Hello If you’re reading this it’s likely that you are searching for a wedding photographer for your wedding day in Fiji (great location by the way ).. needless to say I’m so glad you decided to visit my web page , if you have the time why not stay and take a look around at some of my work, you can visit my portfolio HERE, or even see some real weddings HERE I’m pretty confident you can find many reasons to choose us to photograph your wedding day in Fiji.
My name is David, I am an award winning destination wedding photographer who loves the fun, atmosphere and the all round celebration of weddings, I offer a unique contemporary style photographing a wedding, I often appeal to the non-traditionalist, stylish yet contemporary couple. Based in Newcastle upon Tyne ,England, I capture weddings all across the UK, and around Europe and the World .
I’m incredibly passionate about what I do, I find inspiration in all places and love to use any available light to by advantage and use additional light for the more creative image. I have had the pleasure of photographing in Fiji on a few occasions, the atmosphere of Fiji lends itself to classic wedding photography.
I take pleasure in playing an integral role in two people tying the knot but I’m a firm believer in the fact that a wedding is so much more than exchanging words and work to capture every emotion felt and each special moment, translating the true joy of the day through stylish photography .
Where ever you are in the world, I’d love to be part of it.. I look forward to hear from you.
Fiji ( FEE-jee; Fijian: Viti [ˈβitʃi]; Fiji Hindi: फ़िजी, Fijī), officially the Republic of Fiji, is an island country in Melanesia, part of Oceania in the South Pacific Ocean. It lies about 1,100 nautical miles (2,000 km; 1,300 mi) northeast of New Zealand. Fiji consists of an archipelago of more than 330 islands—of which about 110 are permanently inhabited—and more than 500 islets, amounting to a total land area of about 18,300 square kilometres (7,100 sq mi). The most outlying island group is Ono-i-Lau. About 87% of the total population of 883,483 live on the two major islands, Viti Levu and Vanua Levu. About three-quarters of Fijians live on Viti Levu’s coasts: either in the capital city of Suva; or in smaller urban centres such as Nadi—where tourism is the major local industry; or in Lautoka, where the sugar-cane industry is dominant. The interior of Viti Levu is sparsely inhabited because of its terrain.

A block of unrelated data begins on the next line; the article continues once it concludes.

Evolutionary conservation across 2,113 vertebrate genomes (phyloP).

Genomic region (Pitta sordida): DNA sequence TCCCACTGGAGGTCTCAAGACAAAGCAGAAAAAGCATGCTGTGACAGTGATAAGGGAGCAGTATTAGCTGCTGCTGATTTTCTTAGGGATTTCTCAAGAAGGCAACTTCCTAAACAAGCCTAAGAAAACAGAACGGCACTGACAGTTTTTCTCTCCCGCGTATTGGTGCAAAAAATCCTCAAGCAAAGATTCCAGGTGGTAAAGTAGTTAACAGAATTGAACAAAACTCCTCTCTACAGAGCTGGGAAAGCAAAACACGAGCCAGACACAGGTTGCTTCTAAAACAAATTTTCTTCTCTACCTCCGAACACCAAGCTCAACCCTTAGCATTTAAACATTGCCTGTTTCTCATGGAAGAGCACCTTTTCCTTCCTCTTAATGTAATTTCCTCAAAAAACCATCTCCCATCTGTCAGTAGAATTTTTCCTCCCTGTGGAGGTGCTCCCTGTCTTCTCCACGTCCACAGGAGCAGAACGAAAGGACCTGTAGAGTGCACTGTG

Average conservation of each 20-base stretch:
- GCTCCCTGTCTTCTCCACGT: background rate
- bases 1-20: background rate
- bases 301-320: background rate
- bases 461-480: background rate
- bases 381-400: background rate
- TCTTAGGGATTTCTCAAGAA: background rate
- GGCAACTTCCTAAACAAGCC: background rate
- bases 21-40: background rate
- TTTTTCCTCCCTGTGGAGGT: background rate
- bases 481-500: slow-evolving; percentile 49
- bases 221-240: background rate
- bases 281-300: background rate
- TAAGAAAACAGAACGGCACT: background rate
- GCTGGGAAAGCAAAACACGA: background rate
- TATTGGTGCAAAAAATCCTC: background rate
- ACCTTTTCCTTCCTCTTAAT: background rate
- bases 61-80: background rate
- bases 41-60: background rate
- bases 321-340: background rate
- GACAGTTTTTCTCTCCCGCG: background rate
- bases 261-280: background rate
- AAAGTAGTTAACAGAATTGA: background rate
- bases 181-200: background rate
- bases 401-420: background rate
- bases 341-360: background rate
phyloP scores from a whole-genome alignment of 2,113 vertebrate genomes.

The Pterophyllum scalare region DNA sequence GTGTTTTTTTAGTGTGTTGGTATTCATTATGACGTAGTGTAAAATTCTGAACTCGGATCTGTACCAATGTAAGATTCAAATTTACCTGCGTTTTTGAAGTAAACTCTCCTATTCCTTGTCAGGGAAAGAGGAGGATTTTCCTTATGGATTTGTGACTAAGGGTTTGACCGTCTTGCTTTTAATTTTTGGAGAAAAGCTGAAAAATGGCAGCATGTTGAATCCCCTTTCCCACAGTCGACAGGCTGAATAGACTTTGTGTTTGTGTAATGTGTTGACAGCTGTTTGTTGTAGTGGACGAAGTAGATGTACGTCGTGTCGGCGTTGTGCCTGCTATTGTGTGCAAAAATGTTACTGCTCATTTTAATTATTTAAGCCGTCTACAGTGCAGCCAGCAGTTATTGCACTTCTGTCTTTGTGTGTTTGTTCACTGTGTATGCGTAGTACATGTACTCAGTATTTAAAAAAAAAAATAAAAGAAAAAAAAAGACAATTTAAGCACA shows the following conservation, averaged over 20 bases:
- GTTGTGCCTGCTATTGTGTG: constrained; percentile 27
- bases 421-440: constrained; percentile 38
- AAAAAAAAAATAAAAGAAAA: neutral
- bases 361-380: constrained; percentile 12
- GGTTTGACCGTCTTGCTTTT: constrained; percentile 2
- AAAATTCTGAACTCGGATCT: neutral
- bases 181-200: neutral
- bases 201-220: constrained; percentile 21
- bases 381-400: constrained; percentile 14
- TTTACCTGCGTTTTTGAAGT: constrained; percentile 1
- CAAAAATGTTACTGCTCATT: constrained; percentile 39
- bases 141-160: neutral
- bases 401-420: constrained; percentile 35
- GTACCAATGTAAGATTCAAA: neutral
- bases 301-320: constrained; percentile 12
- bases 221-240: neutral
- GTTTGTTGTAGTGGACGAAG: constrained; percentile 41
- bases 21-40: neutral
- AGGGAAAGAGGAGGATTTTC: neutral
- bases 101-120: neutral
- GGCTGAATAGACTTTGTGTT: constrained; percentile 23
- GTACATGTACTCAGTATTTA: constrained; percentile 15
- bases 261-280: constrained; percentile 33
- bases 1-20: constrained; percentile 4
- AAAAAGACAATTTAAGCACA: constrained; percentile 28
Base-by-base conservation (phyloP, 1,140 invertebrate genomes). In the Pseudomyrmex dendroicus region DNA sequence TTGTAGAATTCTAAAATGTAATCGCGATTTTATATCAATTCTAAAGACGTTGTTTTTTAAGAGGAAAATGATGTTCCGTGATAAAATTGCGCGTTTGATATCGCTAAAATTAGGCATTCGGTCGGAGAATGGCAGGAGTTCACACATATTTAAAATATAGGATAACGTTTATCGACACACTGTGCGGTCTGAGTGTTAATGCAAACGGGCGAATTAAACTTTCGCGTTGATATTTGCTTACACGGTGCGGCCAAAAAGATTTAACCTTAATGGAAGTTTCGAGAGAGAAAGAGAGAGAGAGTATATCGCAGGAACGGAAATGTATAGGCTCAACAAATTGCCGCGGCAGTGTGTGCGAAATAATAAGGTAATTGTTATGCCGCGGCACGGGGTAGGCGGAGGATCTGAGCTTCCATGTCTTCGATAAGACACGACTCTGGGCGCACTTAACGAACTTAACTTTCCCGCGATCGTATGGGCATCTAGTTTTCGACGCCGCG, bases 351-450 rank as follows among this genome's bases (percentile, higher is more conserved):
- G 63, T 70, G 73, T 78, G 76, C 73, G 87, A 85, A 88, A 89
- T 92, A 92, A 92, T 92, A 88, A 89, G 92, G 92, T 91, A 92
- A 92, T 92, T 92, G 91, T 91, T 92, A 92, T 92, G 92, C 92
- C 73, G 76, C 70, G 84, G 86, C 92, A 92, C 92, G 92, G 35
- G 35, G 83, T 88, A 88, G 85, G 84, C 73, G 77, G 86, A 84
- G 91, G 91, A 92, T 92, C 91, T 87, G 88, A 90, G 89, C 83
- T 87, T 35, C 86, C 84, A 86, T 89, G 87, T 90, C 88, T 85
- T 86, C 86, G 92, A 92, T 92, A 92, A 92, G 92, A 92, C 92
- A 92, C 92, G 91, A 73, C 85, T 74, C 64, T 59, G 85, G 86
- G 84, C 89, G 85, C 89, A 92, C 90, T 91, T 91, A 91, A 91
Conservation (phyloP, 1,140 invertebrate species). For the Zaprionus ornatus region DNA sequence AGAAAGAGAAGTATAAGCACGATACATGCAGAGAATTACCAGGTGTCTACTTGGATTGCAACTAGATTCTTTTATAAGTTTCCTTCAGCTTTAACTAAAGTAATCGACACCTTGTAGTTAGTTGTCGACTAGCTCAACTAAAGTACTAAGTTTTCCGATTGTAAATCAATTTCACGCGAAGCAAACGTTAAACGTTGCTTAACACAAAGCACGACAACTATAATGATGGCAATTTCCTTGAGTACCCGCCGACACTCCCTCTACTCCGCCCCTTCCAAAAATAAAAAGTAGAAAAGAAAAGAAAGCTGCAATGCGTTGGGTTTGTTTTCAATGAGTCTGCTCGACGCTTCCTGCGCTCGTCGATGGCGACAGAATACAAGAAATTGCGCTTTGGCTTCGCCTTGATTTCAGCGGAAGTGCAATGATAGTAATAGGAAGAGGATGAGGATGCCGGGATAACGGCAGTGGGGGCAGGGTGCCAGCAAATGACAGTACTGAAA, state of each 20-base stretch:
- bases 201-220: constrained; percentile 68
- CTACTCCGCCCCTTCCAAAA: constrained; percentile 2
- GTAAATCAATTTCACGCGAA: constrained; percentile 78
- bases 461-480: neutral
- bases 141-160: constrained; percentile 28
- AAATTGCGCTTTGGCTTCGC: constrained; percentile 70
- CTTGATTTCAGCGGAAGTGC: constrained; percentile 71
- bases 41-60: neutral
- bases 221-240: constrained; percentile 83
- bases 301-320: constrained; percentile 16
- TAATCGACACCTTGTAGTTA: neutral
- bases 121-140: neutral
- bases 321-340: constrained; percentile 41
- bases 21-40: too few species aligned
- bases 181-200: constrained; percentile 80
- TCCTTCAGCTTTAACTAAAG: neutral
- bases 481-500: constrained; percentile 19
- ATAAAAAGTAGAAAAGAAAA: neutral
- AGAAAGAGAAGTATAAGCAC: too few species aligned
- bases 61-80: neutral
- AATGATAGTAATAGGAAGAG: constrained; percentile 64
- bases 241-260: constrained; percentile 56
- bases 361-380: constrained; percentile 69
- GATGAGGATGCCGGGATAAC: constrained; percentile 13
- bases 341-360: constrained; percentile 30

The majority of Fiji’s islands were formed by volcanic activity starting around 150 million years ago. Some geothermal activity still occurs today on the islands of Vanua Levu and Taveuni. The geothermal systems on Viti Levu are non-volcanic in origin, and have low-temperature surface discharges (of between roughly 35 and 60 degrees Celsius).
Humans have lived in Fiji since the second millennium BC—first Austronesians and later Melanesians, with some Polynesian influences. Europeans first visited Fiji in the 17th century. In 1874, after a brief period in which Fiji was an independent kingdom, the British established the Colony of Fiji. Fiji operated as a Crown colony until 1970, when it gained independence and became known as the Dominion of Fiji. In 1987, following a series of coups d’état, the military government that had taken power declared it to be a Republic. In a 2006 coup, Commodore Frank Bainimarama seized power. In 2009, the Fijian High Court ruled that the military leadership was unlawful. At that point, President Ratu Josefa Iloilo, whom the military had retained as the nominal head of state, formally abrogated the 1997 Constitution and re-appointed Bainimarama as interim prime minister. Later in 2009, Ratu Epeli Nailatikau succeeded Iloilo as president. On 17 September 2014, after years of delays, a democratic election took place. Bainimarama’s FijiFirst party won 59.2% of the vote, and international observers deemed the election credible.
Fiji has one of the most developed economies in the Pacific through its abundant forest, mineral, and fish resources. The currency is the Fijian dollar, with the main sources of foreign exchange being the tourist industry, remittances from Fijians working abroad, bottled water exports, and sugar cane. The Ministry of Local Government and Urban Development supervises Fiji’s local government, which takes the form of city and town councils.
COPYRIGHT DAVID WEST PHOTOGRAPHY 2019